The long-term evolution of a planet involves an inter-linked set of chemical, physical and geologic processes. On Earth, biology has dramatically altered all of these systems. Research in Earth and Environmental Sciences focuses on the formation of terrestrial planets/atmospheres and their complex evolution through time, guided by the traces these processes leave in the rock record. We use a combination of geochemistry, field geology, spacecraft data, laboratory experiments, and numerical modelling to study how the evolution of life has changed our planet (such as the oxygenation of Earth’s atmosphere, major swings in past climates, etc.) with aims towards uncovering general principles that could affect the evolution and detectability of planets elsewhere in the Galaxy.
Philosophers at the University of St Andrews are excited to work with scientists in the Centre for Exoplanet Science. The collaboration will enable us to give new dimensions to our existing research projects, and also to develop brand-new projects. Our research falls into three main areas:
(1) The ethics of research and exploration, including our responsibilities to protect and/or exploit extraterrestrial resources, and the roles of corporate, national, and international interests in looking beyond Earth. Relevant expertise here includes environmental ethics, our obligations to future generations, and the role of values in science.
(2) The ways in which discovering – or not discovering – simple or complex life elsewhere in the universe may impact our ideas of human value and purpose, in both secular and religious contexts. Relevant expertise here includes population ethics, animal ethics, and the philosophy and anthropology of religion.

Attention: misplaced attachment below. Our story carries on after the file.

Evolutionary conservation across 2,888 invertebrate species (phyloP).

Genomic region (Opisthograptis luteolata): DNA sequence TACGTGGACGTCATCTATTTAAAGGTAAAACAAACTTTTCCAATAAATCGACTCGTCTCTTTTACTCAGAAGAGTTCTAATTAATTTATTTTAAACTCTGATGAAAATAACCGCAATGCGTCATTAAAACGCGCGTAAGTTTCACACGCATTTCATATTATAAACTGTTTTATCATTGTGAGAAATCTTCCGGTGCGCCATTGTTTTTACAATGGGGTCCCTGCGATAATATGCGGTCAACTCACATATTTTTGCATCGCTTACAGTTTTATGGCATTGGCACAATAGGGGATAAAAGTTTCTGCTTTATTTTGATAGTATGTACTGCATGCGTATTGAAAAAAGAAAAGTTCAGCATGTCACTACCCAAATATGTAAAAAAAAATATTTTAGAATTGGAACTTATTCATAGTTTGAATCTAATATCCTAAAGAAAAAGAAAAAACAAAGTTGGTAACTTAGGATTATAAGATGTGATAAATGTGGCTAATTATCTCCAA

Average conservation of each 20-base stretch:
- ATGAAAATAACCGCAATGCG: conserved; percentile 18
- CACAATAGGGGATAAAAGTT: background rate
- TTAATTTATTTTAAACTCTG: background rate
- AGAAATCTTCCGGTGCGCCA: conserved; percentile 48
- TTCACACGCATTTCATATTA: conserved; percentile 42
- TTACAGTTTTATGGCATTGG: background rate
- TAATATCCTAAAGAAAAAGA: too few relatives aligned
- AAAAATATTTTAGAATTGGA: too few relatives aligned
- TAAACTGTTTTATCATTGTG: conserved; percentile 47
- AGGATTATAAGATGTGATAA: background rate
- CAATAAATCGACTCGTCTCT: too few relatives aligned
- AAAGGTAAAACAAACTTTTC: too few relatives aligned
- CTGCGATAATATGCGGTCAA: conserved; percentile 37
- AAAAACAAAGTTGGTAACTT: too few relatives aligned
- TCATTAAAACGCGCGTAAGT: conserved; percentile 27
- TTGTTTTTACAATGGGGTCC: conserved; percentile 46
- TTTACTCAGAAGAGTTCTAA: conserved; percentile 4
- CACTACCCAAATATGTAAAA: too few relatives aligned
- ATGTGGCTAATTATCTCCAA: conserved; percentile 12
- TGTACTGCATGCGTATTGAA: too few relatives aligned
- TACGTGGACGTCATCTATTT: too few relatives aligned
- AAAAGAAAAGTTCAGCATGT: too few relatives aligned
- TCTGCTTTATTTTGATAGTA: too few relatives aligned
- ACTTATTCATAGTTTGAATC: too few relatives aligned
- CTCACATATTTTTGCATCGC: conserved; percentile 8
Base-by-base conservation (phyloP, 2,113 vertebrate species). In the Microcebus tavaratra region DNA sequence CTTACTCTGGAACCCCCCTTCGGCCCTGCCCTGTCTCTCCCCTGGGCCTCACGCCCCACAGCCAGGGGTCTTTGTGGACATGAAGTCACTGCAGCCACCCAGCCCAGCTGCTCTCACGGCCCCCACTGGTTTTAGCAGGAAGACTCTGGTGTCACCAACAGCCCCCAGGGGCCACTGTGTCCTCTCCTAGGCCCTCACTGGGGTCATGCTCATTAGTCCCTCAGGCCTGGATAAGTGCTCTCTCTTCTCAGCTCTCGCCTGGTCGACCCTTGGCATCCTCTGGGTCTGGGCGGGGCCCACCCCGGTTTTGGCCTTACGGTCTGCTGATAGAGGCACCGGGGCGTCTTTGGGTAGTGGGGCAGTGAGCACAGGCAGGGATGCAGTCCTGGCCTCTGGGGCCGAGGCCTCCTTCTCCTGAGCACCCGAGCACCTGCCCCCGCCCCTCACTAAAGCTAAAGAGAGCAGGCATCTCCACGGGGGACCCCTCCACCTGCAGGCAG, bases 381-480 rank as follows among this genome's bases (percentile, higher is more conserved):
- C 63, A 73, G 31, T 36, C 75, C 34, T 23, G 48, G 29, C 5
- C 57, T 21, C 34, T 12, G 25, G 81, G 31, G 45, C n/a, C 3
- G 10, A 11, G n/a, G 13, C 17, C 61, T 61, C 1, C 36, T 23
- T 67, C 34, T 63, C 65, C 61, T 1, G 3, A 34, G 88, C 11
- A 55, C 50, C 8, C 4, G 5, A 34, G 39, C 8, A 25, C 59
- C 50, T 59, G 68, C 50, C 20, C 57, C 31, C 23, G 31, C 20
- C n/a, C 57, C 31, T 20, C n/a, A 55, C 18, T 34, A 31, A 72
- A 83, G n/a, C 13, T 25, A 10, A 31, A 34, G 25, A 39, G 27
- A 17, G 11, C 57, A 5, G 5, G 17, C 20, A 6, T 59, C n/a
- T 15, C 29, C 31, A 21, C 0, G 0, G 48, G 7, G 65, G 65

(3) Responsible communication and public dialogue around exoplanet science, including both general research into science communication and public engagement, and the distinctive challenges which arise in this area of science. Relevant expertise here includes the ethics and epistemology of trust, distrust, and dialogue; this research also falls under the ‘Knowledge, Democracy and Public Discourse’ focus of the St Andrews Centre for Ethics, Philosophy and Public Affairs (CEPPA).
StA-CES researchers from the School of Biology study, amongst many topics, gene regulatory networks applying statistical methods like Bayesian networks, and pioneered their use in neuronal and ecological systems. Microbes and microbial communities are evolved in highly parallel experiments (e.g., 200 cultures); exploring their similarities/divergence can address questions such as repeatability of evolution and potential scope of evolutionary trajectories.
StA-CES researchers from the School of Biology develop general theory on Darwinian adaption on the topics of inclusive fitness and multilevel selection, and also tailor general theory to the biology of particular species to facilitate empirical testing. Natural selection explains the appearance of design in the living world, but at what level is this design expected to manifest – gene, individual, society – and what is its function? Social evolution provides a window on this problem, by pitting the interests of genes, individuals and societies against each other. A wide range of biological systems is part of these studies, including viruses, bacteria, protozoa, crustaceans, insects, arachnids, fish, mice and humans. Logic and formal equations of natural selection are applied to nonbiological scenarios. For example, Price’s theorem of natural selection was used to formalise the idea of cosmological natural selection (the idea that new universes are birthed in black holes and that a process of selection acting at the level of a multiverse leads individual universes to come better adapted for making black holes), and also the weak anthropic principle. With respect to the CES, the interest is in uncovering universals in the logic of natural selection and social evolution, that may go beyond the particulars of biological life on Earth.